AHCA Vote

Acknowledge the GOP promotes big government policies and we can still be friends

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Acknowledge the GOP promotes big government policies and we can still be friends

The House just sent the Amer­i­can Health Care Act to the Sen­ate. From there, it’ll face a tougher fight through Sen­ate revi­sions before reach­ing the President’s desk. For the the first time in seven years, the prospects of repeal­ing Oba­macare are actu­ally pretty high. Repub­li­cans around the nation are cheer­ing. Democ­rats are spin­ning it as a call to retake Con­gress in 2018.

Most of my friends are Repub­li­cans, as are most of the read­ers on this site. I sup­port their desire to rid the nation of the abom­i­na­tion of Oba­macare. I also respect the need to put the GOP stamp of approval on a replace­ment plan. Heck, there are a cou­ple of things in the AHCA that I don’t mind; it’s a slight improve­ment over the ACA.

One thing I whole­heart­edly dis­agree with is the notion that the AHCA is a step towards smaller gov­ern­ment. This does noth­ing to rein in DC. It keeps the national gov­ern­ment firmly entrenched in an area where it absolutely, pos­i­tively does not belong. By doing so, it pre­vents the free mar­ket from help­ing mil­lions of Amer­i­cans by dri­ving down health insur­ance costs. It adjusts the man­date by shift­ing the penalty, but the man­date remains nonethe­less. It gives states the option to opt out of pre-​existing con­di­tions, yet no state will actu­ally use this option. Why? Because by giv­ing the AHCA the GOP stamp of approval, any hope of edu­cat­ing peo­ple on the vast neg­a­tives asso­ci­ated with the pre-​existing con­di­tions clause have evaporated.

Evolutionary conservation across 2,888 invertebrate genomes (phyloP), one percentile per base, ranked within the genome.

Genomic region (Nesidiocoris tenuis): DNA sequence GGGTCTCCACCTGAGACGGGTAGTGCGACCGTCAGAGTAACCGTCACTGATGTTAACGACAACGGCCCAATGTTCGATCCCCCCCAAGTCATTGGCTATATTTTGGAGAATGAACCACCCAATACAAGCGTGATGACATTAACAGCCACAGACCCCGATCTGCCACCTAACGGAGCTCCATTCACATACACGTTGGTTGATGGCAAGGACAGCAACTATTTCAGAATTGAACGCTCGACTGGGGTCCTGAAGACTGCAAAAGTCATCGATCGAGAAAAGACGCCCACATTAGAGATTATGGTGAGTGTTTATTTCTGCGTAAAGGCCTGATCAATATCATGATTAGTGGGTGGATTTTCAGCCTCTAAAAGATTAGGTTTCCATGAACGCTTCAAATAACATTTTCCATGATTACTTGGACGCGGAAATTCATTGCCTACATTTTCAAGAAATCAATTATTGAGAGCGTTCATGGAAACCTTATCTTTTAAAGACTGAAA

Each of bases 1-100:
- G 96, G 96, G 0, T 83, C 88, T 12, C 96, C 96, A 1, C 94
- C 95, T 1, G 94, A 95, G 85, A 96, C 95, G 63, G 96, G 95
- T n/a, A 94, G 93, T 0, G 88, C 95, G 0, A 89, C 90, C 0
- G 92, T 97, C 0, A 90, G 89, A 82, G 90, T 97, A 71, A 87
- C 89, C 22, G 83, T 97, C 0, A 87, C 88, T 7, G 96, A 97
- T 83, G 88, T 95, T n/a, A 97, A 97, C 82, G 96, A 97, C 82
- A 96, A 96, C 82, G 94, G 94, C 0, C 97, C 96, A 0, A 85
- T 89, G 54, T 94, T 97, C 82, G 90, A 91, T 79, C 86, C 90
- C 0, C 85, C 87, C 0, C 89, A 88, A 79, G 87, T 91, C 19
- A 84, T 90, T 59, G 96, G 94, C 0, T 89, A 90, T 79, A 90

It isn’t just the AHCA. Look at the spend­ing pack­age that keeps the gov­ern­ment fund­ing Pres­i­dent Obama’s sus­tained laun­dry list of pro­grams. Look at pushes for huge infra­struc­ture spend­ing. Look at every big gov­ern­ment pro­gram that is not fac­ing extinc­tion despite the GOP hav­ing full con­trol in DC.

As a Fed­er­al­ist, I look at today’s GOP the same way many polit­i­cally savvy con­ser­v­a­tives view it: bet­ter than the Democ­rats. After the rise and fall of the Tea Party as well as a short-​term spike in con­ser­v­a­tives win­ning pri­maries over mod­er­ates, we’ve seen the sta­tus quo of the Estab­lish­ment reaf­firmed in 2017. The AHCA is just the lat­est example.